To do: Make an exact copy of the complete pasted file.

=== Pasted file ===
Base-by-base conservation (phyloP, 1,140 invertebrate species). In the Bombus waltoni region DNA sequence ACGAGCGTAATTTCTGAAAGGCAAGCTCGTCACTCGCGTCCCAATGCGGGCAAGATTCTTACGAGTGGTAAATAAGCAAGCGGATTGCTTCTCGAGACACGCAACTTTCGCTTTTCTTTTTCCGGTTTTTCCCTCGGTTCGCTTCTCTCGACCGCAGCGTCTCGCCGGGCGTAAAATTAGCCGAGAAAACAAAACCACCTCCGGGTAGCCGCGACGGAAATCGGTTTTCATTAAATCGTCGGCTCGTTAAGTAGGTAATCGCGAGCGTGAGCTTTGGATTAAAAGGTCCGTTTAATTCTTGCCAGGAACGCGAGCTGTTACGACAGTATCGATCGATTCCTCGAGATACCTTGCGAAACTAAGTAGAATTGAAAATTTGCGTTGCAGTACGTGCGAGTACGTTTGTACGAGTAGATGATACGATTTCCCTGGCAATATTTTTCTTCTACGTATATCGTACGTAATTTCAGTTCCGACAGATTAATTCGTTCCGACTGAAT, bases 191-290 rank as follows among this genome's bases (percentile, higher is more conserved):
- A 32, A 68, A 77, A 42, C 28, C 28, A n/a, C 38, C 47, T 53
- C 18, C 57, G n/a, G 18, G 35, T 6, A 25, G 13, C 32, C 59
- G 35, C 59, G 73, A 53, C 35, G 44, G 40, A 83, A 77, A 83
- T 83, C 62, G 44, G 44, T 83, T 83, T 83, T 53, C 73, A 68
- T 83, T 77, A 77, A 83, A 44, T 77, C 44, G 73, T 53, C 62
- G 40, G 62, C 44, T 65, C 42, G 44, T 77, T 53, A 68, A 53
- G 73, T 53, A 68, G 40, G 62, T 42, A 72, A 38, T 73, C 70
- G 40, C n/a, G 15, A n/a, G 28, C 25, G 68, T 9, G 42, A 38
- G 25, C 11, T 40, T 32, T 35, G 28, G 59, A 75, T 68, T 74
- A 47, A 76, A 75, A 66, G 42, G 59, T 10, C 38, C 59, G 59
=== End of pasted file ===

Base-by-base conservation (phyloP, 1,140 invertebrate species). In the Bombus waltoni region DNA sequence ACGAGCGTAATTTCTGAAAGGCAAGCTCGTCACTCGCGTCCCAATGCGGGCAAGATTCTTACGAGTGGTAAATAAGCAAGCGGATTGCTTCTCGAGACACGCAACTTTCGCTTTTCTTTTTCCGGTTTTTCCCTCGGTTCGCTTCTCTCGACCGCAGCGTCTCGCCGGGCGTAAAATTAGCCGAGAAAACAAAACCACCTCCGGGTAGCCGCGACGGAAATCGGTTTTCATTAAATCGTCGGCTCGTTAAGTAGGTAATCGCGAGCGTGAGCTTTGGATTAAAAGGTCCGTTTAATTCTTGCCAGGAACGCGAGCTGTTACGACAGTATCGATCGATTCCTCGAGATACCTTGCGAAACTAAGTAGAATTGAAAATTTGCGTTGCAGTACGTGCGAGTACGTTTGTACGAGTAGATGATACGATTTCCCTGGCAATATTTTTCTTCTACGTATATCGTACGTAATTTCAGTTCCGACAGATTAATTCGTTCCGACTGAAT, bases 191-290 rank as follows among this genome's bases (percentile, higher is more conserved):
- A 32, A 68, A 77, A 42, C 28, C 28, A n/a, C 38, C 47, T 53
- C 18, C 57, G n/a, G 18, G 35, T 6, A 25, G 13, C 32, C 59
- G 35, C 59, G 73, A 53, C 35, G 44, G 40, A 83, A 77, A 83
- T 83, C 62, G 44, G 44, T 83, T 83, T 83, T 53, C 73, A 68
- T 83, T 77, A 77, A 83, A 44, T 77, C 44, G 73, T 53, C 62
- G 40, G 62, C 44, T 65, C 42, G 44, T 77, T 53, A 68, A 53
- G 73, T 53, A 68, G 40, G 62, T 42, A 72, A 38, T 73, C 70
- G 40, C n/a, G 15, A n/a, G 28, C 25, G 68, T 9, G 42, A 38
- G 25, C 11, T 40, T 32, T 35, G 28, G 59, A 75, T 68, T 74
- A 47, A 76, A 75, A 66, G 42, G 59, T 10, C 38, C 59, G 59